At this point, what you’re doing is creating a buyer persona. You can even create mood board that embodies your buyer persona, including images of your idea customer for inspiration. Take a look at Hubspot’s detailed report on how to create comprehensive buyer personas, and download free templates.

Using Research To Verify Your Buyer Personas

Now that you’ve created a list and full picture of your ideal client, you can use research to trim around the edges. If you’re already in business and have had a few clients, you’re in a great position. One of the best starting points for defining your ideal client is by taking a look at your current customer base. This will help you determine some trends. Begin by making a list of your favorite clients and taking note of the qualities that make them ideal.

  • Do they all have the same revenue level?
  • Why did they decide to hire you and what was the key selling feature for them?
  • Do they typically have the same common problems?
  • What are their personality traits?
  • What position do they hold?

These are all things you want to keep in mind. For example, perhaps you might notice that your clients tend to be startups that have already raised funding, highly value company culture, and care a lot about design aesthetics. Less desirable clients might be new small businesses with very strict budgets, or even bigger businesses that have layers of red tape and regulations in place before they can sign the dotted line.

You should also consider surveying your current and previous customers about their habits and interests: this will give you even more insight. Increase your response rate by incentivizing people to fill out your questionnaire.

Even if you don’t a client history, you can still use research to help steer you in the right direction. Fortunately, there are plenty of tools to help you pin down the stats. Start by using Facebook Ads Manager to determine your audience size and other demographic information. This is a very easy way to get accurate numbers. For example, as a real estate agent in Echo Park, LA, you might see what your audience size is for people interested in real estate in Echo Park. You can try different combinations of searches that relate to your industry, too.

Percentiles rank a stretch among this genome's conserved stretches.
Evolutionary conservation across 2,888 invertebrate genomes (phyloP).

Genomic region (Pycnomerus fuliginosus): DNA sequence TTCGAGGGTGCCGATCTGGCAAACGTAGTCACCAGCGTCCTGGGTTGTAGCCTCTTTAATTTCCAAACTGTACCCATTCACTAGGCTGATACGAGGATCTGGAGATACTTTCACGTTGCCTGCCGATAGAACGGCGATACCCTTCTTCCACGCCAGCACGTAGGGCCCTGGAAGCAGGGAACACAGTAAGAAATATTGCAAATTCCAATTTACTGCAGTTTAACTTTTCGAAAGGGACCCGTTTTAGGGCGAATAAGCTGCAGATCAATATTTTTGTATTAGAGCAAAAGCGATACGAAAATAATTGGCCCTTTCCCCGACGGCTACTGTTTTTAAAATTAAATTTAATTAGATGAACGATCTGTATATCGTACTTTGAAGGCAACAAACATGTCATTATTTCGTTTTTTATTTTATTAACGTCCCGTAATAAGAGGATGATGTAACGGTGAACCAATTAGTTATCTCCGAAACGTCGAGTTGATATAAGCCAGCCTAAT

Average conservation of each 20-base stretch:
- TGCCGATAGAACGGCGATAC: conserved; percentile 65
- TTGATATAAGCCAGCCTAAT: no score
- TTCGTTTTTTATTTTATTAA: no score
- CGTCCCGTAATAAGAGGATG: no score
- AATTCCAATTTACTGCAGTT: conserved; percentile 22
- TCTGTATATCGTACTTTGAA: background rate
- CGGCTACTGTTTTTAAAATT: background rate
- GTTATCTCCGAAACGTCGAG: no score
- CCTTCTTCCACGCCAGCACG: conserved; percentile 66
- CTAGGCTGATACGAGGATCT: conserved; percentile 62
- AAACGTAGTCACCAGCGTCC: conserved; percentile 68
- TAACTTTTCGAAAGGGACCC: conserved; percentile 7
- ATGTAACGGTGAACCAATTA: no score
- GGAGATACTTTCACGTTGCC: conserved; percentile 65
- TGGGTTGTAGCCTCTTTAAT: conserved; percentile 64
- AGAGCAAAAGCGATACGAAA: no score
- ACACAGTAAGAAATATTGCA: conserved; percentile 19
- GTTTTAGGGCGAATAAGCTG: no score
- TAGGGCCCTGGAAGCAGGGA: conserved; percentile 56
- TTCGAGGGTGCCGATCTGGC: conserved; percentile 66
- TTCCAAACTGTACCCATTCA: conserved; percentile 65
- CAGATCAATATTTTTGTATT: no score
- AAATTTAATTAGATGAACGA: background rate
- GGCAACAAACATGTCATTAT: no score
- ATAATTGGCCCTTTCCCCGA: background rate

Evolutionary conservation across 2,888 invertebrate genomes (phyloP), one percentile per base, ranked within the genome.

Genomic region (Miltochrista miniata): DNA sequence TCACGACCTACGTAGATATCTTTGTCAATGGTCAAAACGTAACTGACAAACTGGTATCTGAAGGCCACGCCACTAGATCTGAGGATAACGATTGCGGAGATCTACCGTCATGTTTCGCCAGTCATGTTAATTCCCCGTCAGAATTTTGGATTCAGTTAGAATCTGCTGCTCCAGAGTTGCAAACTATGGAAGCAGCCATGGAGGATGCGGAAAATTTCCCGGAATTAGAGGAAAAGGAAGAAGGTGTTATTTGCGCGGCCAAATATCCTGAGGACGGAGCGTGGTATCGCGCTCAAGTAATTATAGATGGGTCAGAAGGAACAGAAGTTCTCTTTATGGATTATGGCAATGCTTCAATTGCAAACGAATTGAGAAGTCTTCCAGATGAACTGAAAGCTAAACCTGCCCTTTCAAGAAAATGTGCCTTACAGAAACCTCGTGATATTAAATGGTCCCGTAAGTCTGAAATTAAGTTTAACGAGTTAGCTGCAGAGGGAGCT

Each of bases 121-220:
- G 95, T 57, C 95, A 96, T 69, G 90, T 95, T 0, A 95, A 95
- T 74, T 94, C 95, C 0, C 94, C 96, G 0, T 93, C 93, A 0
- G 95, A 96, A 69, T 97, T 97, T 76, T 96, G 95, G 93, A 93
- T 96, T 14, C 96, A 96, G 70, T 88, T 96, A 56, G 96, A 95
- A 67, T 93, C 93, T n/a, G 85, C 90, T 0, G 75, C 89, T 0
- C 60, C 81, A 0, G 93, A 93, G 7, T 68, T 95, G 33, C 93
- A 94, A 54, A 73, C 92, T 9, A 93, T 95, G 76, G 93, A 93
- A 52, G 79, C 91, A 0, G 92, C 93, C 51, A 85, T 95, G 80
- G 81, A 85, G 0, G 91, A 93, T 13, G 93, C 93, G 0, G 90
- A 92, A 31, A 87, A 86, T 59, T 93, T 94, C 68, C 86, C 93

You’ll also want to know more about your ideal client’s online behavior, and can find more information about them by taking a look at the many studies published by the Pew Research Center. For example, by taking a look at where today’s users are spending their time online, you can see that the majority of people using the Pinterest platform earn between $50,000 and $75,000. If this is the ideal income bracket you want to attract, you would know that Pinterest is a place where your customers are going, and this might not be something you knew before.

You can also use tools like iSpionage and Spyfu to see where your competitors’ customers are coming from, and where they’re going. Use these analytics both on your own website, and others in your industry.